To current/previous prep school students-- What is harkness really like? (especially for Exeter)

hi, current '26 applicant here.

one of the schools i’m applying to is exeter, which seems to really, really emphasize harkness. i was wondering for current/past students there, as well as any students who went to a school with a similar discussion-based class system, what is it really like? is it hard transitioning from a previous school to this kind of new system? i’ve seen a bunch about it on exeter’s website and i know of the basics surrounding how it works, but i’m curious about real student perspectives.

(sorry if this has already been asked, i don’t think i’ve seen a thread ab it and i’m curious)

Hi, I’m a current student at Exeter!

Everyone goes through some kind of adjustment for Harkness learning, but the scale and difficulty of the adjustment depends on the student and their past experiences. At my previous school, my English class emphasized Harkness-style discussions of our texts, and due to this frequent practice, my transition to Harkness in humanities was the smoothest.

From what I’ve seen, Harkness in math is a bumpy transition for most people. New students placed in higher-level math classes often move to lower levels after a few weeks, and this is expected. Math classes here are not based on any formal textbook, lectures, or “teaching” by the teacher in the context that most people are used to.

Our math homework each day is 4-20 problems (widely varying depending on what math level you are in) from a problem set found here: Math Teaching Materials | Phillips Exeter Academy. During class, each student writes up at least one problem on the board and presents it to their classmates. The students discuss any questions or alternate solutions, and move on to the next problem. What I love about this unique system is how the result of a problem often segues into an important concept or formula. We are the ones deriving and formulating important concepts, rather than simply accepting them from the pages of a textbook. However, this also means that our tests include problems dealing with a variety of concepts, and are not “unit-based” like most math tests are.

Hope this helps! Let me know if you have any more questions.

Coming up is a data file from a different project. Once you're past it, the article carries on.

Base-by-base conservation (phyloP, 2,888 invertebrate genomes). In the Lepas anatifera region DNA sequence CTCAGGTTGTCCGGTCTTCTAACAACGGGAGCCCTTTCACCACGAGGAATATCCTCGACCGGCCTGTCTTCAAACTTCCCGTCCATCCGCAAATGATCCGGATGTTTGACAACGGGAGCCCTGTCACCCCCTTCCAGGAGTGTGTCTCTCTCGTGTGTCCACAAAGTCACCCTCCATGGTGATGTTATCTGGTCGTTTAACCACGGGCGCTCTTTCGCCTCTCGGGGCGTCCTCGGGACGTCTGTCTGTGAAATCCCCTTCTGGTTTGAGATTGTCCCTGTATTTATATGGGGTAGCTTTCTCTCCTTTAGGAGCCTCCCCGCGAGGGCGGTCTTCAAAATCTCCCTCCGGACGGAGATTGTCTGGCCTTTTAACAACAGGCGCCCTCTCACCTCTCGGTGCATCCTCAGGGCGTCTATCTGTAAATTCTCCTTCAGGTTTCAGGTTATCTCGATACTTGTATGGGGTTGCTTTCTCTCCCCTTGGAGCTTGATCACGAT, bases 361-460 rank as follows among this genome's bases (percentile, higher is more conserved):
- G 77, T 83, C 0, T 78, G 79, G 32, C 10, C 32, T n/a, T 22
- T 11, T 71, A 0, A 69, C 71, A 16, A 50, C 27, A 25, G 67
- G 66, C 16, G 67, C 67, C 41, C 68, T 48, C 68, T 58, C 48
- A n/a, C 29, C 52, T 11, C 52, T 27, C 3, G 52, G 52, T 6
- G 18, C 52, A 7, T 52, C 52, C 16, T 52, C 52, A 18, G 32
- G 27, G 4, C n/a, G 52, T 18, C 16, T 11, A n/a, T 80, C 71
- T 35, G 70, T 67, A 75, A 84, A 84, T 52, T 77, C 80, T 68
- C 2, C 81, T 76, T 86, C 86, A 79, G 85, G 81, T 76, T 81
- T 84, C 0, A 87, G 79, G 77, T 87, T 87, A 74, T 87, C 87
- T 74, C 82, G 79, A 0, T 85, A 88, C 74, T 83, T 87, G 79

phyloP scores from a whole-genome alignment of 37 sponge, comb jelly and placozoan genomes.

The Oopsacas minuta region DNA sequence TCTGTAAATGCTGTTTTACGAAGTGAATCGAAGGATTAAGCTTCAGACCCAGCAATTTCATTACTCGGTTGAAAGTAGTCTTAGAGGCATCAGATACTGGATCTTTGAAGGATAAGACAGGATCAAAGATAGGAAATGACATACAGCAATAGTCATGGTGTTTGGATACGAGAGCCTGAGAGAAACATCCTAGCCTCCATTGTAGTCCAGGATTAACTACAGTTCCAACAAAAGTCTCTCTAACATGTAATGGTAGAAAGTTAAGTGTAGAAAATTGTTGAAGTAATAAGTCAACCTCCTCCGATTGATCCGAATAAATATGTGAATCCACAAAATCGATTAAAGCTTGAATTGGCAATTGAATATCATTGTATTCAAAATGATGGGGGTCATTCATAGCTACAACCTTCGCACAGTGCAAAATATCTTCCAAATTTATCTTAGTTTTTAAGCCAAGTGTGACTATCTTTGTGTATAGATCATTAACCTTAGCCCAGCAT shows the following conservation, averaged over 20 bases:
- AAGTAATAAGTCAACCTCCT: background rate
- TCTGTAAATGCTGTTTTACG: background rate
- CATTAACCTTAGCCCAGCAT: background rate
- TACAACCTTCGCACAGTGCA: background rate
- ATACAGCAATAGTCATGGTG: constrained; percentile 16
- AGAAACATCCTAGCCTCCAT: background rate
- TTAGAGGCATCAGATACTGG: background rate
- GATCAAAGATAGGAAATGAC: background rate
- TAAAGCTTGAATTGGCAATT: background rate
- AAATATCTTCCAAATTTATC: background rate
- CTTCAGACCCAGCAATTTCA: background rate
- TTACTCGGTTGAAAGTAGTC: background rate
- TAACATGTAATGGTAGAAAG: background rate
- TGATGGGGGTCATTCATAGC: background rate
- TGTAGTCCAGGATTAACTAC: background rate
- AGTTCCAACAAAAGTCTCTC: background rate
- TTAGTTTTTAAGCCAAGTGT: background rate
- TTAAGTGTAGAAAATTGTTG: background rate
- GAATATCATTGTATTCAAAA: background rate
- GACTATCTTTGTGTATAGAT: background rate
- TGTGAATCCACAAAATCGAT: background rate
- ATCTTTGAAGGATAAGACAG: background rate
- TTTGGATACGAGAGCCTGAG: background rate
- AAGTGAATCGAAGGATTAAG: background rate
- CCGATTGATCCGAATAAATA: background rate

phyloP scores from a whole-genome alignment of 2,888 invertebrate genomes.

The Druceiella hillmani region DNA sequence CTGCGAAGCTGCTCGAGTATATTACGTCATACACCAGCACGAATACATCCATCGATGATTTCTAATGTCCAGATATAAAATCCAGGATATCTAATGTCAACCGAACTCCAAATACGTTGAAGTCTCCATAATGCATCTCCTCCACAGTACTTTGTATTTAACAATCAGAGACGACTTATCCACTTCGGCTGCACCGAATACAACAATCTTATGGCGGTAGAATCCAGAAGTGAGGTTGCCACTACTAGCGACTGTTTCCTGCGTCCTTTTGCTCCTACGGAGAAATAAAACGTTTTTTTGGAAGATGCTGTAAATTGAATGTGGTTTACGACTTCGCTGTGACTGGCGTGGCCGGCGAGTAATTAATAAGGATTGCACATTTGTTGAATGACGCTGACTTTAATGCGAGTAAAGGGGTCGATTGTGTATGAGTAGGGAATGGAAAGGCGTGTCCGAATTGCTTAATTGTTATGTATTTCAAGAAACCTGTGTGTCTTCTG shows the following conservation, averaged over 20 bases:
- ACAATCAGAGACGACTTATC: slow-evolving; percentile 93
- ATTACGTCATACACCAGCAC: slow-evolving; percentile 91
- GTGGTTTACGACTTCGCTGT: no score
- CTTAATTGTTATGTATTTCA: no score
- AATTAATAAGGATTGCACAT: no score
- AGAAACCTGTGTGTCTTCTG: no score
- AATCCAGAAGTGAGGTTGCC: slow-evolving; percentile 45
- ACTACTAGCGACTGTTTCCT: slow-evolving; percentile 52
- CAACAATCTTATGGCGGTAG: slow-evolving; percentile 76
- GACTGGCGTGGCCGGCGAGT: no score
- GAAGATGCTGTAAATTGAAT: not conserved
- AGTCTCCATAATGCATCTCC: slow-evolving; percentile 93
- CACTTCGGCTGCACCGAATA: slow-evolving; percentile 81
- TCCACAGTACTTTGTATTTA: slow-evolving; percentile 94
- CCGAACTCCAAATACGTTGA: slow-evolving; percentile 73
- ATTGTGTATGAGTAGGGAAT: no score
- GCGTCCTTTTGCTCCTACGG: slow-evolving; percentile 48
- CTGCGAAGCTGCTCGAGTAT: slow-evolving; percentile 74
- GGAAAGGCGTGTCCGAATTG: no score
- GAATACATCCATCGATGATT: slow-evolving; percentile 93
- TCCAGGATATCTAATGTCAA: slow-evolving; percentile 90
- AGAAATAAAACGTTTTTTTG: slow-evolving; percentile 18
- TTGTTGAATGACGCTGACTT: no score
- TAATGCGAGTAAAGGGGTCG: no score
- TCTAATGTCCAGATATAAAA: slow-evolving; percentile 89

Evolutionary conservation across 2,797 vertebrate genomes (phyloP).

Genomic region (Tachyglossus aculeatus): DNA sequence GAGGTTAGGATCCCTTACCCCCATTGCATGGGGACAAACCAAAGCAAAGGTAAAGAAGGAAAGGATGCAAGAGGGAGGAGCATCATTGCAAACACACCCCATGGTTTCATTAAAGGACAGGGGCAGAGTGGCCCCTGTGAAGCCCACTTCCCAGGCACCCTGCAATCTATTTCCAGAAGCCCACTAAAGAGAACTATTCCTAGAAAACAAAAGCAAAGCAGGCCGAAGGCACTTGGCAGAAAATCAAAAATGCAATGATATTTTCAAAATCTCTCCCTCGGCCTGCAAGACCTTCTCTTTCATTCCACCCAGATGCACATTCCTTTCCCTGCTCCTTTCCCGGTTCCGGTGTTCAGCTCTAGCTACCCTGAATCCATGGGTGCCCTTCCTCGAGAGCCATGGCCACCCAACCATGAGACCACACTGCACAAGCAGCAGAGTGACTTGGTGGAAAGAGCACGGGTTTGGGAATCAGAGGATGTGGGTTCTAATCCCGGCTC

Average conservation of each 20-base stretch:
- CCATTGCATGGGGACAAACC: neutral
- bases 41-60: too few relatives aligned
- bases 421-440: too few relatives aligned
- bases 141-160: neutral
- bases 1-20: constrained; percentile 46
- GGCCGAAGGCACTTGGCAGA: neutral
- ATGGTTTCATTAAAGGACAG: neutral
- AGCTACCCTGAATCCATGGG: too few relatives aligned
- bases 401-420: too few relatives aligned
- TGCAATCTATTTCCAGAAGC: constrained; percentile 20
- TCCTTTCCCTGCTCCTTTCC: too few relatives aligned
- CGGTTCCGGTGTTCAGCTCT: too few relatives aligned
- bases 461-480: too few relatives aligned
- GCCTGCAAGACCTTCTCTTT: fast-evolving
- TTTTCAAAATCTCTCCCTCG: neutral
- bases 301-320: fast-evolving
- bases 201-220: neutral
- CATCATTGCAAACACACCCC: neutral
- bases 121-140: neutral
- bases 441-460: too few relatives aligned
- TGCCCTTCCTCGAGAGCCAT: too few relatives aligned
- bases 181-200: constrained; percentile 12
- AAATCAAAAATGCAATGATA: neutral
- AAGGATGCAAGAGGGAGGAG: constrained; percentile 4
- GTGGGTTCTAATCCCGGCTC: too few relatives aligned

My son went to Lawrenceville where they use the Harkness table in many classes. They allow parents to join classes each year during parents weekend. So I got to see a lot of his classes.

Overall he was able to transition from a public school type education (grade 8) to Harkness in grade 9 without too much difficulty. The math courses are difficult to teach in the formal harkness style, so some teachers adapt. The Harkness table is used in primarily the humanities classes.

It was a great experience for him. He gained more confidence, learned how to engage in intelligent conversations. Its helped him a lot.

It depends on the school….

At the Harkness table,
Don’t be a “tool”,
Speak up and be prepared
Don’t sound like a fool!

There are Harkness hogs
At every table
At every school
It’s not a fable

JBS kids are well prepared
Be aggressive
Don’t be scared!

Assert yourself at the start
And even if
your full beans
You’ll still seem smart!

Teachers LOVE the “hoggy” student
Use your voice
But please be prudent!


thank you so much for all of the info! the math courses do sounds pretty intimidating at first based on all i’ve heard, but your explanation makes it sound more fun/interesting rather than scary. the whole harkness thing seemed a bit nerve-wracking to me, especially because i come from a public school with very standardized classes. i do have one other question, though-- if the classes are based on discussion and not a standard curriculum, how do you learn the things you don’t know? sorry if this question is confusing, i’m not sure how to word it super well. for example, if, hypothetically, you struggled in one specific spot of geometry. in a “regular” course, i feel like you’d ask the teacher about it, study that one thing more and improve, etc, etc. what happens if you’re struggling like this in a harkness-based class and one day, there’s a class where the problems are focusing on that topic you’re not so sure of? do you just sit back and listen to your peers explain? sorry if this is confusing or a kinda dumb question :smiling_face_with_tear: thanks again for all the insight!! it’s really helpful, i appreciate it!!

@sgopal2 thank you for your insight as a parent! it’s slightly reassuring to hear your son’s experience, just because i was a bit worried coming from a public school myself. it’s also good to hear that the whole thing was helpful for him, too-- it honestly sounds really fun and beneficial as well. thank you!

@Golfgr8 i may be mixing myself up, but have i seen you post prep school poems elsewhere/on other threads? these poems are so entertaining and informative at the same time :sob: they’re gold. i have heard about the harkness hogs you speak of (unfortunately) and that’s partially why i’m kind of anxious about all of this. as a ‘fairly-new-to-prep-school-stuff’ kid, i assume jbs is junior boarding school, right? anyway, thank you for your humorous and enlightening tale of harkness. one question: is the first line “it depends on the school” referring to the prep school using harkness or the school newbies come from? and if you’re willing to, could you elaborate on that, just a bit, please? thank you so much again!!